Overconsumption of tums, an unexpected cause of calciphylaxis in a reconstructed breast: a case report

Rebecca Knackstedt, Stephen Grobmyer, Steven Bernard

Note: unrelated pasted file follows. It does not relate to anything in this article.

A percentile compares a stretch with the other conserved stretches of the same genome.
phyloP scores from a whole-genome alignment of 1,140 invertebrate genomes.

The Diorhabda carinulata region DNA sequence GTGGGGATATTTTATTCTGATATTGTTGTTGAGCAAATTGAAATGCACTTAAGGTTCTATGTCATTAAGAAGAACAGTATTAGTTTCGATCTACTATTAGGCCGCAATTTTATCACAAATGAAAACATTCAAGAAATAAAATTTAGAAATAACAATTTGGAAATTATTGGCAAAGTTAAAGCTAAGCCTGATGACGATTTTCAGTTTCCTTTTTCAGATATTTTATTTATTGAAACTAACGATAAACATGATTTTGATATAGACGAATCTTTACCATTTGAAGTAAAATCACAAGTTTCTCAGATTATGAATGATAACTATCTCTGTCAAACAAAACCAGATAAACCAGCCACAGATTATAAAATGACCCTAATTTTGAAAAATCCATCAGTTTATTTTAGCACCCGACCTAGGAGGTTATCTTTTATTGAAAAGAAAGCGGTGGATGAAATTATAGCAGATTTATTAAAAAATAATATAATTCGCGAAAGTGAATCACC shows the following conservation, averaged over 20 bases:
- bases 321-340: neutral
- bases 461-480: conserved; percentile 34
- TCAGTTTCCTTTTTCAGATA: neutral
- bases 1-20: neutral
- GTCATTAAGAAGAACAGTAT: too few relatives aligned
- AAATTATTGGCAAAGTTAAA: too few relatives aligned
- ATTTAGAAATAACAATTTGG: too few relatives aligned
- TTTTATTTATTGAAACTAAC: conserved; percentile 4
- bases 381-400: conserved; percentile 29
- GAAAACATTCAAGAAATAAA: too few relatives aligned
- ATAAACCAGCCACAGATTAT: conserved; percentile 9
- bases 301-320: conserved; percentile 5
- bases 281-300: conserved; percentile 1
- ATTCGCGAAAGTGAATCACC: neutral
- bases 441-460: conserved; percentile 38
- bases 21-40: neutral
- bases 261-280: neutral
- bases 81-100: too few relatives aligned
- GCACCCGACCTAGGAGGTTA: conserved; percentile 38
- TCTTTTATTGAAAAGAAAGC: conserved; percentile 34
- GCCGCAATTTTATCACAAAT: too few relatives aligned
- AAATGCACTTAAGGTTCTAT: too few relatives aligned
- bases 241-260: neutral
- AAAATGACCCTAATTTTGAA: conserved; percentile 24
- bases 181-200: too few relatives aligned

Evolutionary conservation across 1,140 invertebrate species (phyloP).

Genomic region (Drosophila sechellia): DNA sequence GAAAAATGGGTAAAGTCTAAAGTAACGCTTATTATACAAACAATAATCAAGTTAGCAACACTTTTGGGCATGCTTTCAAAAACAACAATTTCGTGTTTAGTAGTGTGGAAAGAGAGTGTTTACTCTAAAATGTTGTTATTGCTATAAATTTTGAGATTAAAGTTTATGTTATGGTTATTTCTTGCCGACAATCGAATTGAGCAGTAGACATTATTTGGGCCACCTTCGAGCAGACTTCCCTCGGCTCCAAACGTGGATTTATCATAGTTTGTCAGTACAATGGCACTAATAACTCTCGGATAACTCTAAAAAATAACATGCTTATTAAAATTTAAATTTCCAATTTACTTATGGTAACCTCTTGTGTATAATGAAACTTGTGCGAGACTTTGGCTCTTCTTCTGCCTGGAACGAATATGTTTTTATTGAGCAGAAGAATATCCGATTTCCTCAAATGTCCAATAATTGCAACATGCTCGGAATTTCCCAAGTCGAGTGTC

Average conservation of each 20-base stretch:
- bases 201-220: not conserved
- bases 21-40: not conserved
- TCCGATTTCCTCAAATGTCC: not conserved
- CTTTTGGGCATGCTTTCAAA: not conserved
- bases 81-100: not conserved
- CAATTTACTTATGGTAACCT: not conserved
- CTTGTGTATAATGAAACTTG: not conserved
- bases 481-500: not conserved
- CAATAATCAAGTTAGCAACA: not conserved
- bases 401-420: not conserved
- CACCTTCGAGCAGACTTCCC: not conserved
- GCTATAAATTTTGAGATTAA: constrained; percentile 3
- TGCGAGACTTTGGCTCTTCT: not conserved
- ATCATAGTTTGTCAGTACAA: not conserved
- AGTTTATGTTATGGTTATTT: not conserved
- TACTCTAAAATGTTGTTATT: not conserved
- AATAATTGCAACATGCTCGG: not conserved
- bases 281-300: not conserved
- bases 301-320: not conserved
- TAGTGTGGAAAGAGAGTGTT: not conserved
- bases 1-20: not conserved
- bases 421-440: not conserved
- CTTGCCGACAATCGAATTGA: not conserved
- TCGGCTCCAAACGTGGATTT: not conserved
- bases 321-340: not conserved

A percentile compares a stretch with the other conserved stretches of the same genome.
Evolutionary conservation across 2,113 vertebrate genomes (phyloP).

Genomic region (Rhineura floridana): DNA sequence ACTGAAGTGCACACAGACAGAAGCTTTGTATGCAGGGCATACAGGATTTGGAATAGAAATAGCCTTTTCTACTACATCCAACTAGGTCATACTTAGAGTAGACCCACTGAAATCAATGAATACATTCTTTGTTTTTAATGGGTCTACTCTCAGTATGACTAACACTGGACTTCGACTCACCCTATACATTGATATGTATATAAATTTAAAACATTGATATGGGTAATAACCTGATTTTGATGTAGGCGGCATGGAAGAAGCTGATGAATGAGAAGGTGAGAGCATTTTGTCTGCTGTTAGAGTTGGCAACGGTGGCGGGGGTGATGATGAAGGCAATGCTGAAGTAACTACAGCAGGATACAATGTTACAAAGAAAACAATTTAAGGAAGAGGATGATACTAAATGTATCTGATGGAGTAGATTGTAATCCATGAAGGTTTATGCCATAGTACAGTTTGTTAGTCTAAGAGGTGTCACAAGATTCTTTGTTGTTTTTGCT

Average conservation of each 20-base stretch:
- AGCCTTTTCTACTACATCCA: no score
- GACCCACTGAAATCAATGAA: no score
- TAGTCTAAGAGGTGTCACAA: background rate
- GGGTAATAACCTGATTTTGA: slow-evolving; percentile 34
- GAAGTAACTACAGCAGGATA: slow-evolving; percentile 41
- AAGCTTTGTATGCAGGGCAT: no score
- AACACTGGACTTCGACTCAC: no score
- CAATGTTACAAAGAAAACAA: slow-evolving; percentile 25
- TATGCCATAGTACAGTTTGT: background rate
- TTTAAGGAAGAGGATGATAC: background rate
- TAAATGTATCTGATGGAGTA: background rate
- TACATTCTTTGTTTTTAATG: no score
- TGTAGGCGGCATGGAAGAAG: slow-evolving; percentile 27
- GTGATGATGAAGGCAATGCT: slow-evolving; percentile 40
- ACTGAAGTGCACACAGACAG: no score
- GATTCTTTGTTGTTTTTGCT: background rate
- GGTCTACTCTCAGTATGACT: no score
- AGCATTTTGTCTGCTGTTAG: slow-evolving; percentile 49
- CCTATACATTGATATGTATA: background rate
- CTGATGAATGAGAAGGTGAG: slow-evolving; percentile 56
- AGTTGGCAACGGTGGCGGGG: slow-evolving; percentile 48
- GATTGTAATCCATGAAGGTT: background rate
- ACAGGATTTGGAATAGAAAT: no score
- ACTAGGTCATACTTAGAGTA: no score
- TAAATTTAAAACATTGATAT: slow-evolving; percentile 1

Calciphylaxis is a rare syndrome where vascular calcifications lead to microvessel occlusion and the development of painful, ischemic skin lesions. Herein, we present a case of an otherwise healthy female with skin necrosis that developed after a nipple sparing mastectomy (NSM) who subsequently received a diagnosis of calciphylaxis with unclear etiology. A 63-year-old Caucasian female presented to our institution for care after being diagnosed with a stage IIA, triple negative inflammatory ductal carcinoma of the right breast. The patient seen in clinic 1 week after surgery and necrosis of the inferior aspect of the breast was noted with marginal blood flow below the nipple. Local wound care was continued and 10 days later, necrotic tissue was excised and sent for pathology. The pathology report returned as calciphylaxis. On subsequent discussion with the patient, she admitted to consuming approximately a bottle of tums (calcium carbonate) per day for reflux. While she was usually borderline hypercalcemic, her calcium level pre-operatively was only 10.5. We hope this report encourages surgeons to consider a diagnosis of calciphylaxis in individuals, even without obvious risk factors, with otherwise unexpected tissue necrosis.